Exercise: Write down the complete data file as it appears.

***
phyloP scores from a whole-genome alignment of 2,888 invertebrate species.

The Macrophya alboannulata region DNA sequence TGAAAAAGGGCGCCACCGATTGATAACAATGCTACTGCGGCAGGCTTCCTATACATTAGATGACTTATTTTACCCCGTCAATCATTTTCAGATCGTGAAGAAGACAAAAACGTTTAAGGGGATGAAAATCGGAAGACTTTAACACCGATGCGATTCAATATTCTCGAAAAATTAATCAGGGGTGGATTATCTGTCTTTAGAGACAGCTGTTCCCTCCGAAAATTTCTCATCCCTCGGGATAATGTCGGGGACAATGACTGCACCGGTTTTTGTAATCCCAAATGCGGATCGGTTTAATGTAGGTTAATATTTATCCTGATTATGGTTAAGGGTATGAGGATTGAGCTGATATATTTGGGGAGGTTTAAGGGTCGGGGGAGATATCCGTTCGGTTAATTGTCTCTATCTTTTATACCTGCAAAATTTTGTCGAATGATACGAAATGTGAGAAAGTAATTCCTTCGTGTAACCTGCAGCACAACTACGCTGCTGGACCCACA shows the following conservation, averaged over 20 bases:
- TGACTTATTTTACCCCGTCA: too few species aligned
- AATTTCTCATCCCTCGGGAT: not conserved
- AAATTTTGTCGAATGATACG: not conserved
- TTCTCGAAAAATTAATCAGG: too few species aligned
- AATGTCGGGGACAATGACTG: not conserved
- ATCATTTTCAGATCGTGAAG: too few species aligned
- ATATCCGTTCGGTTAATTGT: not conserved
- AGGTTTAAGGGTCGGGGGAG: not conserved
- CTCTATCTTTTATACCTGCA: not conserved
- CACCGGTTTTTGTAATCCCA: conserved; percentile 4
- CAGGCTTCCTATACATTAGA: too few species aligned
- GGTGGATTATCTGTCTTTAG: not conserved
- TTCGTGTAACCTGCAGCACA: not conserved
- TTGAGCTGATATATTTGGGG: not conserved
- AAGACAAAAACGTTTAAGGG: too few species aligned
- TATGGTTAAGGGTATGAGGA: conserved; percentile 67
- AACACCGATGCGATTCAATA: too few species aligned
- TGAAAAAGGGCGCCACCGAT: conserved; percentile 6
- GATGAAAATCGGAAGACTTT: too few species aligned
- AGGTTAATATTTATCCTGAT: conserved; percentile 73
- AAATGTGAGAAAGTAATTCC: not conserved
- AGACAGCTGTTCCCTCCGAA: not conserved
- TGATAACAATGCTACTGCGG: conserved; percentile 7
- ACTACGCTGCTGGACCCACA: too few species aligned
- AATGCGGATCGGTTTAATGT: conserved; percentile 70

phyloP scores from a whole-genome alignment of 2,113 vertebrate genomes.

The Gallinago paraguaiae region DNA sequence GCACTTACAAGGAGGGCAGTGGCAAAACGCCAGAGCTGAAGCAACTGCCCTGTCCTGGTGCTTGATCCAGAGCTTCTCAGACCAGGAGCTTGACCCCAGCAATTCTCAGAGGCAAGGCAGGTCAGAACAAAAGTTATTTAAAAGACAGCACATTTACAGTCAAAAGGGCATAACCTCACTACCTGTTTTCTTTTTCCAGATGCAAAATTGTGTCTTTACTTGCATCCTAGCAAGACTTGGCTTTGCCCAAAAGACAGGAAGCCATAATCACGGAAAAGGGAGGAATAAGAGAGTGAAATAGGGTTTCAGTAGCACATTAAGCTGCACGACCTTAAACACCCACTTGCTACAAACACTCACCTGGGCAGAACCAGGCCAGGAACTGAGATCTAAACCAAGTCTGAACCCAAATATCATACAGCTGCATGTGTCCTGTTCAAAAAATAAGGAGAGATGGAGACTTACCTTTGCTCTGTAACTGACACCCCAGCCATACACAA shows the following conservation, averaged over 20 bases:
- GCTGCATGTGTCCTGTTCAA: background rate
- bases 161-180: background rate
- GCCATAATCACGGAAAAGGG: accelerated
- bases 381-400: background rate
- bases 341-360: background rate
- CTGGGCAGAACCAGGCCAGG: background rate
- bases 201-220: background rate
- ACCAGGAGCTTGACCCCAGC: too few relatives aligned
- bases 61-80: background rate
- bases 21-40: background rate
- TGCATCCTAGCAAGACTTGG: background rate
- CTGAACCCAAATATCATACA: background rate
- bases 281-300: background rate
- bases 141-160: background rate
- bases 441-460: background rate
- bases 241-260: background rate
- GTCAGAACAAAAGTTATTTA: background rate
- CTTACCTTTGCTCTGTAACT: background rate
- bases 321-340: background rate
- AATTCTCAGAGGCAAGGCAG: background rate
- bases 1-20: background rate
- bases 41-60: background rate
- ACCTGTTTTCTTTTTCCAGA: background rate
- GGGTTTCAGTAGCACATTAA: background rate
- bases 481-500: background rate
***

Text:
phyloP scores from a whole-genome alignment of 2,888 invertebrate species.

The Macrophya alboannulata region DNA sequence TGAAAAAGGGCGCCACCGATTGATAACAATGCTACTGCGGCAGGCTTCCTATACATTAGATGACTTATTTTACCCCGTCAATCATTTTCAGATCGTGAAGAAGACAAAAACGTTTAAGGGGATGAAAATCGGAAGACTTTAACACCGATGCGATTCAATATTCTCGAAAAATTAATCAGGGGTGGATTATCTGTCTTTAGAGACAGCTGTTCCCTCCGAAAATTTCTCATCCCTCGGGATAATGTCGGGGACAATGACTGCACCGGTTTTTGTAATCCCAAATGCGGATCGGTTTAATGTAGGTTAATATTTATCCTGATTATGGTTAAGGGTATGAGGATTGAGCTGATATATTTGGGGAGGTTTAAGGGTCGGGGGAGATATCCGTTCGGTTAATTGTCTCTATCTTTTATACCTGCAAAATTTTGTCGAATGATACGAAATGTGAGAAAGTAATTCCTTCGTGTAACCTGCAGCACAACTACGCTGCTGGACCCACA shows the following conservation, averaged over 20 bases:
- TGACTTATTTTACCCCGTCA: too few species aligned
- AATTTCTCATCCCTCGGGAT: not conserved
- AAATTTTGTCGAATGATACG: not conserved
- TTCTCGAAAAATTAATCAGG: too few species aligned
- AATGTCGGGGACAATGACTG: not conserved
- ATCATTTTCAGATCGTGAAG: too few species aligned
- ATATCCGTTCGGTTAATTGT: not conserved
- AGGTTTAAGGGTCGGGGGAG: not conserved
- CTCTATCTTTTATACCTGCA: not conserved
- CACCGGTTTTTGTAATCCCA: conserved; percentile 4
- CAGGCTTCCTATACATTAGA: too few species aligned
- GGTGGATTATCTGTCTTTAG: not conserved
- TTCGTGTAACCTGCAGCACA: not conserved
- TTGAGCTGATATATTTGGGG: not conserved
- AAGACAAAAACGTTTAAGGG: too few species aligned
- TATGGTTAAGGGTATGAGGA: conserved; percentile 67
- AACACCGATGCGATTCAATA: too few species aligned
- TGAAAAAGGGCGCCACCGAT: conserved; percentile 6
- GATGAAAATCGGAAGACTTT: too few species aligned
- AGGTTAATATTTATCCTGAT: conserved; percentile 73
- AAATGTGAGAAAGTAATTCC: not conserved
- AGACAGCTGTTCCCTCCGAA: not conserved
- TGATAACAATGCTACTGCGG: conserved; percentile 7
- ACTACGCTGCTGGACCCACA: too few species aligned
- AATGCGGATCGGTTTAATGT: conserved; percentile 70

phyloP scores from a whole-genome alignment of 2,113 vertebrate genomes.

The Gallinago paraguaiae region DNA sequence GCACTTACAAGGAGGGCAGTGGCAAAACGCCAGAGCTGAAGCAACTGCCCTGTCCTGGTGCTTGATCCAGAGCTTCTCAGACCAGGAGCTTGACCCCAGCAATTCTCAGAGGCAAGGCAGGTCAGAACAAAAGTTATTTAAAAGACAGCACATTTACAGTCAAAAGGGCATAACCTCACTACCTGTTTTCTTTTTCCAGATGCAAAATTGTGTCTTTACTTGCATCCTAGCAAGACTTGGCTTTGCCCAAAAGACAGGAAGCCATAATCACGGAAAAGGGAGGAATAAGAGAGTGAAATAGGGTTTCAGTAGCACATTAAGCTGCACGACCTTAAACACCCACTTGCTACAAACACTCACCTGGGCAGAACCAGGCCAGGAACTGAGATCTAAACCAAGTCTGAACCCAAATATCATACAGCTGCATGTGTCCTGTTCAAAAAATAAGGAGAGATGGAGACTTACCTTTGCTCTGTAACTGACACCCCAGCCATACACAA shows the following conservation, averaged over 20 bases:
- GCTGCATGTGTCCTGTTCAA: background rate
- bases 161-180: background rate
- GCCATAATCACGGAAAAGGG: accelerated
- bases 381-400: background rate
- bases 341-360: background rate
- CTGGGCAGAACCAGGCCAGG: background rate
- bases 201-220: background rate
- ACCAGGAGCTTGACCCCAGC: too few relatives aligned
- bases 61-80: background rate
- bases 21-40: background rate
- TGCATCCTAGCAAGACTTGG: background rate
- CTGAACCCAAATATCATACA: background rate
- bases 281-300: background rate
- bases 141-160: background rate
- bases 441-460: background rate
- bases 241-260: background rate
- GTCAGAACAAAAGTTATTTA: background rate
- CTTACCTTTGCTCTGTAACT: background rate
- bases 321-340: background rate
- AATTCTCAGAGGCAAGGCAG: background rate
- bases 1-20: background rate
- bases 41-60: background rate
- ACCTGTTTTCTTTTTCCAGA: background rate
- GGGTTTCAGTAGCACATTAA: background rate
- bases 481-500: background rate